Fisker Is Teasing a "Rescue and Mil-Spec" Package for the Ocean SUV
The Fisker Ocean SUV was unveiled at the 2020 Consumer Electronics. The company has had beautiful vehicles in the past, but none of them really hit the market. Henrik Fisker, the CEO of Fisker Inc., has the propensity to overcommit and under-deliver, so no one took him seriously when he announced in 2019 that Fisker is planning to build an affordable electric four-wheel-drive SUV with a range of 300 miles.
However, Fisker not only revealed the SUV, but also announced a sub-$30,000 starting price tag – after discounting for the credits – that took everyone by surprise. Now, the company has teased a new off-road trim for the SUV that looks tough and could invoke a lot of interest.
2022 Fisker Ocean
Back in March 2019, Henrik Fisker, the CEO of Fisker Inc., announced that the company is planning to build an affordable electric four-wheel-drive SUV with a range of 300 miles. But no one really took him seriously given his propensity to overcommit and under-deliver.
Make no mistake; Fisker has produced some of the most beautiful-looking vehicles to date, but the company never really hit it off. This time, however, Fisker has lived up to its word and revealed its first electric SUV at the 2020 Consumer Electronics Show. Called the Fisker Ocean, the SUV looks to be a wholesome package and has enough to take on some of the fiercest competitors in the market. But will the Ocean see the light of the day?
Fisker To Come Out With Its Electric SUV, But Is The Company Serious About It?
Fisker has been as fickle as a cat with its products in the auto industry. For what it’s worth, the company comes up with some really nice concepts that garner a lot of attention. But the concept-to-production model ratio does not induce enough faith in the brand. Such is the company’s reputation that no one really takes Fisker that seriously anymore. Recently, Henrik Fisker tweeted a teaser image that looks like a pickup truck. With a lot of products already announced but none of them making it to production, should we even be excited about the Fisker pickup truck?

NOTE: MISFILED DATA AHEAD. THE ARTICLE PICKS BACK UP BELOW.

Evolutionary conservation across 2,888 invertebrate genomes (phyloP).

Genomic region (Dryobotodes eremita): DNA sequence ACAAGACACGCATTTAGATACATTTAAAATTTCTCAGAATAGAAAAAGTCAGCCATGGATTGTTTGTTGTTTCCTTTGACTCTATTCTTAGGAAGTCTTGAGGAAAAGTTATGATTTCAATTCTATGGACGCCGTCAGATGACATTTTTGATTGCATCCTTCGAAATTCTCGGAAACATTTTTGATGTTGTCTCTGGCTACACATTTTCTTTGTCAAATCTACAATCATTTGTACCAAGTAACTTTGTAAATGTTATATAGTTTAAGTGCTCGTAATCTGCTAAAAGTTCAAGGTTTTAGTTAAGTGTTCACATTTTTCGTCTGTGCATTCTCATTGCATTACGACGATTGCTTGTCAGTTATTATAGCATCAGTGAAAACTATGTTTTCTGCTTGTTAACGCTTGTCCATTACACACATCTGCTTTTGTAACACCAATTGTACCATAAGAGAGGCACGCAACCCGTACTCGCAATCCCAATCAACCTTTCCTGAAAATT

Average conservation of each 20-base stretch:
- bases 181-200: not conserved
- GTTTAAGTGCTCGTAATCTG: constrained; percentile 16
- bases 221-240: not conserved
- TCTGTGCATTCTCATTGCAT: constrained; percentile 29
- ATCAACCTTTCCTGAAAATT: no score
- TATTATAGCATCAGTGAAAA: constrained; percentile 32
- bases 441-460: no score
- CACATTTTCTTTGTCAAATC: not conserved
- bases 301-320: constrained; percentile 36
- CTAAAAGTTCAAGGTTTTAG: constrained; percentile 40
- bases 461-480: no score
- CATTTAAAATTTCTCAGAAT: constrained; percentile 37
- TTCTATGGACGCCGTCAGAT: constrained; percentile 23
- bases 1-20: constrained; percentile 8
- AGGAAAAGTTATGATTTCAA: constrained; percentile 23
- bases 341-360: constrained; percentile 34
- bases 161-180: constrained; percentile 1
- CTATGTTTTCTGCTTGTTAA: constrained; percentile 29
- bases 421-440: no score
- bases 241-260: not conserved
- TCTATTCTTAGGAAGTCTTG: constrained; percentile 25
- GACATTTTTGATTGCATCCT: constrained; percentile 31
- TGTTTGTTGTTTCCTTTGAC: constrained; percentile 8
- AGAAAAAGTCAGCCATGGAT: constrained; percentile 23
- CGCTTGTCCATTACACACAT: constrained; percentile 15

2019 Karma Pininfarina GT Coupe
Karma Automotive, the company that emerged after the bankruptcy of Henrik Fisker’s first automotive venture, came to the 2019 Shanghai with its own "Big Three": A flamboyant open-top concept, the revised Revero GT and this lavish and elegant two-door sports car penned by Pininfarina which could be produced in limited quantities by Pininfarina if enough buyers get together. As it’s based on the Revero’s underpinnings, it should be at least as quick and agile if not more so.
Karma has been around for a few years already, but it was seen as a stagnant company. After all, its only product has been the Revero, essentially an exercise in rebadging the Fisker Karma. In a way, it makes sense as Chinese company Wanxiang who bought Fisker’s assets (as well as a production plant and other things) paid over $149 million for them and, anyway, the Karma’s bad rep was never due to its design since it’s arguably one of the prettiest four-door GTs of the 21st century (just look at the curvaceous rear fenders).
Last year, Karma introduced the Aliso, a limited-edition version of the Revero and the company announced that only 15 will be made with a base price of $145,000, some $15,000 on top of the Revero’s base MSRP of $130,000. This luscious coupe we see here should be at least as expensive if it will be put into production. If not, just look at it in concept form and think that it’s a source of inspiration for Karma products to roll out in the near future.
Fisker Will Tap Into The ’Affordable’ EV Market Fray With An Electric SUV